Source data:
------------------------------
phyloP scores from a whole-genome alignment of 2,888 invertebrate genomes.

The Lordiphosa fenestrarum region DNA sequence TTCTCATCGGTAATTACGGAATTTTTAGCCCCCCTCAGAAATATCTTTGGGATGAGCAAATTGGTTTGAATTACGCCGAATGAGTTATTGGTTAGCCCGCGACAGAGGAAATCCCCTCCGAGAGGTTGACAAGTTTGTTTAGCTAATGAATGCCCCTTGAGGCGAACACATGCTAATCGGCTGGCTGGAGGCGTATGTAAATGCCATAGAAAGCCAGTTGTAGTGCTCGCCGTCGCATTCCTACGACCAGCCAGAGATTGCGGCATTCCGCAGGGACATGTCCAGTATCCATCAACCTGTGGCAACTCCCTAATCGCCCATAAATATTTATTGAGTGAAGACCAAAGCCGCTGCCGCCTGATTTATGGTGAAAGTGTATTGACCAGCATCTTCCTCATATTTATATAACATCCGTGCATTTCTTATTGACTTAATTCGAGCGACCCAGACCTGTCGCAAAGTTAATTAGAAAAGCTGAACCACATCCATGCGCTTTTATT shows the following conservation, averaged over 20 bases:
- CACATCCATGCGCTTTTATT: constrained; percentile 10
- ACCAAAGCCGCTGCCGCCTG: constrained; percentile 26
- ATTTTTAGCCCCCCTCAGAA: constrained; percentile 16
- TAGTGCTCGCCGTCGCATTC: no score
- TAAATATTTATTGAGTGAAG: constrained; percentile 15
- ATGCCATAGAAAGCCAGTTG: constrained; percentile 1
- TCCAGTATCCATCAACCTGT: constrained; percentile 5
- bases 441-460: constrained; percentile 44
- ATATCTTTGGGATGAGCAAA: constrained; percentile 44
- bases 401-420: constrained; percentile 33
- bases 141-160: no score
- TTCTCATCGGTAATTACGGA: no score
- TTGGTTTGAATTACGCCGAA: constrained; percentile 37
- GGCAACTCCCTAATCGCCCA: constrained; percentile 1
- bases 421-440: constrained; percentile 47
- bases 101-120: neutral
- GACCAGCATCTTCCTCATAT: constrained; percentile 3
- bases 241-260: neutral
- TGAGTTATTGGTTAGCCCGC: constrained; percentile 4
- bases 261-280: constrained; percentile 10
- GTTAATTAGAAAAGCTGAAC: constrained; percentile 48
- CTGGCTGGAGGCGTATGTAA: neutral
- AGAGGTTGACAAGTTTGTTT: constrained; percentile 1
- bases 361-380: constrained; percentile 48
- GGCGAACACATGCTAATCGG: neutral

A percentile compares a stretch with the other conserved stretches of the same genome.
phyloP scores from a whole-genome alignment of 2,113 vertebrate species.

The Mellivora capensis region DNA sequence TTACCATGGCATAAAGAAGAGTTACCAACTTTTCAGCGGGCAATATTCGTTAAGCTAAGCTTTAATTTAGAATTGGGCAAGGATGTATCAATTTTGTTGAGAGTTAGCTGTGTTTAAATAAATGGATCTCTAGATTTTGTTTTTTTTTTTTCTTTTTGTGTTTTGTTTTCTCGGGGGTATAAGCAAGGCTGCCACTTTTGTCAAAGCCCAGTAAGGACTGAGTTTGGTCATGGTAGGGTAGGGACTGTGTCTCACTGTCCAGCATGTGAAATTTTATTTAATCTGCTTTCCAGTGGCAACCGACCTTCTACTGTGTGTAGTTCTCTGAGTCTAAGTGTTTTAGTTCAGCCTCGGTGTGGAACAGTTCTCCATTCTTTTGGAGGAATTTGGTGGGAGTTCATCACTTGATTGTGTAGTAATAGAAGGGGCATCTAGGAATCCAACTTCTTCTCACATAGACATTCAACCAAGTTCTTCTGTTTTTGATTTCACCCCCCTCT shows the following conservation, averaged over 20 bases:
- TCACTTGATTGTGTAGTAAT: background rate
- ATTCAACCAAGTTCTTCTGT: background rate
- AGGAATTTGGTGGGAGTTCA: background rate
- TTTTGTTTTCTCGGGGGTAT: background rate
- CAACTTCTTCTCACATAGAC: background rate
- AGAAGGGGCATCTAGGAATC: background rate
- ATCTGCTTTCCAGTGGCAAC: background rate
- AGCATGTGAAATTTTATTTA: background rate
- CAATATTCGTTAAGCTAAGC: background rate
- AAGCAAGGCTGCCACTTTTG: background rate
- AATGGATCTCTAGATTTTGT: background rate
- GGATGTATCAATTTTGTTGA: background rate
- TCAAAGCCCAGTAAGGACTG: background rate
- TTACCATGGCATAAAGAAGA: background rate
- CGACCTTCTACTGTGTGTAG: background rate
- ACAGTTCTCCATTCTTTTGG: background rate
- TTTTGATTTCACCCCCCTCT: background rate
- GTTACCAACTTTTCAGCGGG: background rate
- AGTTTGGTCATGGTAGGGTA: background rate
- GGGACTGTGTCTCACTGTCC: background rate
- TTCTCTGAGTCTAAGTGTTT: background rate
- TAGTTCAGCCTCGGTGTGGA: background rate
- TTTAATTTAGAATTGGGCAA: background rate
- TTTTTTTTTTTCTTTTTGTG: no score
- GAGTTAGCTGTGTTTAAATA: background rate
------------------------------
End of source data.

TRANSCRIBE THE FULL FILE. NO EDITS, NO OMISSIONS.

phyloP scores from a whole-genome alignment of 2,888 invertebrate genomes.

The Lordiphosa fenestrarum region DNA sequence TTCTCATCGGTAATTACGGAATTTTTAGCCCCCCTCAGAAATATCTTTGGGATGAGCAAATTGGTTTGAATTACGCCGAATGAGTTATTGGTTAGCCCGCGACAGAGGAAATCCCCTCCGAGAGGTTGACAAGTTTGTTTAGCTAATGAATGCCCCTTGAGGCGAACACATGCTAATCGGCTGGCTGGAGGCGTATGTAAATGCCATAGAAAGCCAGTTGTAGTGCTCGCCGTCGCATTCCTACGACCAGCCAGAGATTGCGGCATTCCGCAGGGACATGTCCAGTATCCATCAACCTGTGGCAACTCCCTAATCGCCCATAAATATTTATTGAGTGAAGACCAAAGCCGCTGCCGCCTGATTTATGGTGAAAGTGTATTGACCAGCATCTTCCTCATATTTATATAACATCCGTGCATTTCTTATTGACTTAATTCGAGCGACCCAGACCTGTCGCAAAGTTAATTAGAAAAGCTGAACCACATCCATGCGCTTTTATT shows the following conservation, averaged over 20 bases:
- CACATCCATGCGCTTTTATT: constrained; percentile 10
- ACCAAAGCCGCTGCCGCCTG: constrained; percentile 26
- ATTTTTAGCCCCCCTCAGAA: constrained; percentile 16
- TAGTGCTCGCCGTCGCATTC: no score
- TAAATATTTATTGAGTGAAG: constrained; percentile 15
- ATGCCATAGAAAGCCAGTTG: constrained; percentile 1
- TCCAGTATCCATCAACCTGT: constrained; percentile 5
- bases 441-460: constrained; percentile 44
- ATATCTTTGGGATGAGCAAA: constrained; percentile 44
- bases 401-420: constrained; percentile 33
- bases 141-160: no score
- TTCTCATCGGTAATTACGGA: no score
- TTGGTTTGAATTACGCCGAA: constrained; percentile 37
- GGCAACTCCCTAATCGCCCA: constrained; percentile 1
- bases 421-440: constrained; percentile 47
- bases 101-120: neutral
- GACCAGCATCTTCCTCATAT: constrained; percentile 3
- bases 241-260: neutral
- TGAGTTATTGGTTAGCCCGC: constrained; percentile 4
- bases 261-280: constrained; percentile 10
- GTTAATTAGAAAAGCTGAAC: constrained; percentile 48
- CTGGCTGGAGGCGTATGTAA: neutral
- AGAGGTTGACAAGTTTGTTT: constrained; percentile 1
- bases 361-380: constrained; percentile 48
- GGCGAACACATGCTAATCGG: neutral

A percentile compares a stretch with the other conserved stretches of the same genome.
phyloP scores from a whole-genome alignment of 2,113 vertebrate species.

The Mellivora capensis region DNA sequence TTACCATGGCATAAAGAAGAGTTACCAACTTTTCAGCGGGCAATATTCGTTAAGCTAAGCTTTAATTTAGAATTGGGCAAGGATGTATCAATTTTGTTGAGAGTTAGCTGTGTTTAAATAAATGGATCTCTAGATTTTGTTTTTTTTTTTTCTTTTTGTGTTTTGTTTTCTCGGGGGTATAAGCAAGGCTGCCACTTTTGTCAAAGCCCAGTAAGGACTGAGTTTGGTCATGGTAGGGTAGGGACTGTGTCTCACTGTCCAGCATGTGAAATTTTATTTAATCTGCTTTCCAGTGGCAACCGACCTTCTACTGTGTGTAGTTCTCTGAGTCTAAGTGTTTTAGTTCAGCCTCGGTGTGGAACAGTTCTCCATTCTTTTGGAGGAATTTGGTGGGAGTTCATCACTTGATTGTGTAGTAATAGAAGGGGCATCTAGGAATCCAACTTCTTCTCACATAGACATTCAACCAAGTTCTTCTGTTTTTGATTTCACCCCCCTCT shows the following conservation, averaged over 20 bases:
- TCACTTGATTGTGTAGTAAT: background rate
- ATTCAACCAAGTTCTTCTGT: background rate
- AGGAATTTGGTGGGAGTTCA: background rate
- TTTTGTTTTCTCGGGGGTAT: background rate
- CAACTTCTTCTCACATAGAC: background rate
- AGAAGGGGCATCTAGGAATC: background rate
- ATCTGCTTTCCAGTGGCAAC: background rate
- AGCATGTGAAATTTTATTTA: background rate
- CAATATTCGTTAAGCTAAGC: background rate
- AAGCAAGGCTGCCACTTTTG: background rate
- AATGGATCTCTAGATTTTGT: background rate
- GGATGTATCAATTTTGTTGA: background rate
- TCAAAGCCCAGTAAGGACTG: background rate
- TTACCATGGCATAAAGAAGA: background rate
- CGACCTTCTACTGTGTGTAG: background rate
- ACAGTTCTCCATTCTTTTGG: background rate
- TTTTGATTTCACCCCCCTCT: background rate
- GTTACCAACTTTTCAGCGGG: background rate
- AGTTTGGTCATGGTAGGGTA: background rate
- GGGACTGTGTCTCACTGTCC: background rate
- TTCTCTGAGTCTAAGTGTTT: background rate
- TAGTTCAGCCTCGGTGTGGA: background rate
- TTTAATTTAGAATTGGGCAA: background rate
- TTTTTTTTTTTCTTTTTGTG: no score
- GAGTTAGCTGTGTTTAAATA: background rate